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  • Writer's pictureBelle Terre

Are State Trademarks Worth It?


Have you filed for a trademark with the Secretary of State where your business is registered? If so, continue reading below.


What is a trademark? A trademark is a word, phrase, symbol, and/or design (a ”mark”) that identifies and distinguishes the source of the goods of one party from those of others. State trademarks are also known as "common law" trademarks. A common law trademark is established in the geographic area where the mark is used in commerce but the mark is not federally registered. State trademarks are limited to the specific geographic area the intellectual property is used in and any areas where it could reasonably expand. This geographic area is usually not beyond the state.


Many entrepreneurs seek to save money by applying for a trademark with the Secretary of State. This can cause HUGE branding issues in the long run.


Example:


Entrepreneur A owns and operates "Tree High, LLC", a business that provides tree cutting and uprooting services in North Louisiana. Entrepreneur A registers a trademark with the Louisiana Secretary of State. One year into business, Entrepreneur A discovers that there is a new tree cutting and uprooting service in the same North Louisiana Parish. The name of the new business is "Tree High & More, LLC" and it is owned and operated by Entrepreneur B.


Entrepreneur A has began to receive social media messages and phone calls from friends inquiring if "Tree High & More, LLC" is their new business. Entrepreneur A also begins to lose customers due to the confusingly similar names. Entrepreneur A, sends Entrepreneur B a "cease and desist" letter, informing them that they must immediately stop the usage of "Tree High & More, LLC".


Entrepreneur B contacts an attorney to respond to the cease and desist letter. During the consultation, the attorney tells Entrepreneur B the following:

  • Entrepreneur A has no legal right to demand that they stop, because this is not a trademark registered with the United States Patent and Trademark Office.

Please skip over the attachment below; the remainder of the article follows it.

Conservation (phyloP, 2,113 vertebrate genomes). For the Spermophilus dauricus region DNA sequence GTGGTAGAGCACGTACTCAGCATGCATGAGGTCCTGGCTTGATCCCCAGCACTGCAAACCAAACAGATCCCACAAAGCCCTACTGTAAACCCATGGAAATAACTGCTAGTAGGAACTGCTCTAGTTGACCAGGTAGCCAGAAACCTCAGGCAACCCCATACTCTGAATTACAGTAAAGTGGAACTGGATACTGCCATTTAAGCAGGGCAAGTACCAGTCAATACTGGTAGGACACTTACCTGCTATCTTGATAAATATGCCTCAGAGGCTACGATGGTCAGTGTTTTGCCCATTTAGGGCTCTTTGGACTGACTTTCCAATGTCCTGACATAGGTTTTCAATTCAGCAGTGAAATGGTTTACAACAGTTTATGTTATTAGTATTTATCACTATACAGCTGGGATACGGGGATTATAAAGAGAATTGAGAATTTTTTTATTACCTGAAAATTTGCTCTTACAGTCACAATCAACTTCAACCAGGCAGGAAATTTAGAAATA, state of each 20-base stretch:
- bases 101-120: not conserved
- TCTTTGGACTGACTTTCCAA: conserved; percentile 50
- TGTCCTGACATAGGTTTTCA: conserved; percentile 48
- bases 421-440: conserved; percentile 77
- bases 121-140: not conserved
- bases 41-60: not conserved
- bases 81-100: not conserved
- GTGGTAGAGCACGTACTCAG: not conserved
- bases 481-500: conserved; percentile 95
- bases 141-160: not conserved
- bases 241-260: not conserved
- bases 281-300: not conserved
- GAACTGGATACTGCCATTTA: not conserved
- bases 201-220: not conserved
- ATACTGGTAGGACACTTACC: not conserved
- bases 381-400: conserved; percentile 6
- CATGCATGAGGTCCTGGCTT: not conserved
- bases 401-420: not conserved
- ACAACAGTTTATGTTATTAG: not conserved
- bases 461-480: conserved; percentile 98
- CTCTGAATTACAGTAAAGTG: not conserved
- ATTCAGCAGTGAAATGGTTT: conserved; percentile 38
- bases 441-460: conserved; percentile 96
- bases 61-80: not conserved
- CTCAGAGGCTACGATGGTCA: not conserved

• United States Federal Trademarks have more power and rights than a state trademark, with the Secretary of State.

  • In the United States Patent and Trademark Office, whoever is the first to file for a trademark, wins, not the whoever was the first to use the brand name.

  • Attorney for Entrepreneur B, then files and successfully registers for a United States Federal Trademark for "Tree High & More" for tree cutting and uprooting services.

Attorney for Entrepreneur B, sends Entrepreneur A a cease and desist letter to stop using the brand name "Tree High". Entrepreneur A has no other choice but to comply or be sued in United States Federal Court for trademark infringement.


Conclusion:

Entrepreneur A lost the right to use the name "Tree High" for tree cutting and uprooting services, because they wrongly believed that a trademark registered with the Louisiana Secretary of State protected them. State trademarks are not worth it and do not provide any brand protection!


When seeking to protect your business and brand, a United States Federal Trademark is the way to go! Some benefits of a United States Federal Trademark are:

  • Protects against federal registration of not only identical marks, but also confusingly similar marks.

  • Provides nationwide notice of ownership of the mark

  • Protected throughout the entire United States and its territories and possessions

  • Grants the right to use the ® symbol

To learn more about the benefits of a Trademark, registered in the United States Patent and Trademark Office, click the button below.






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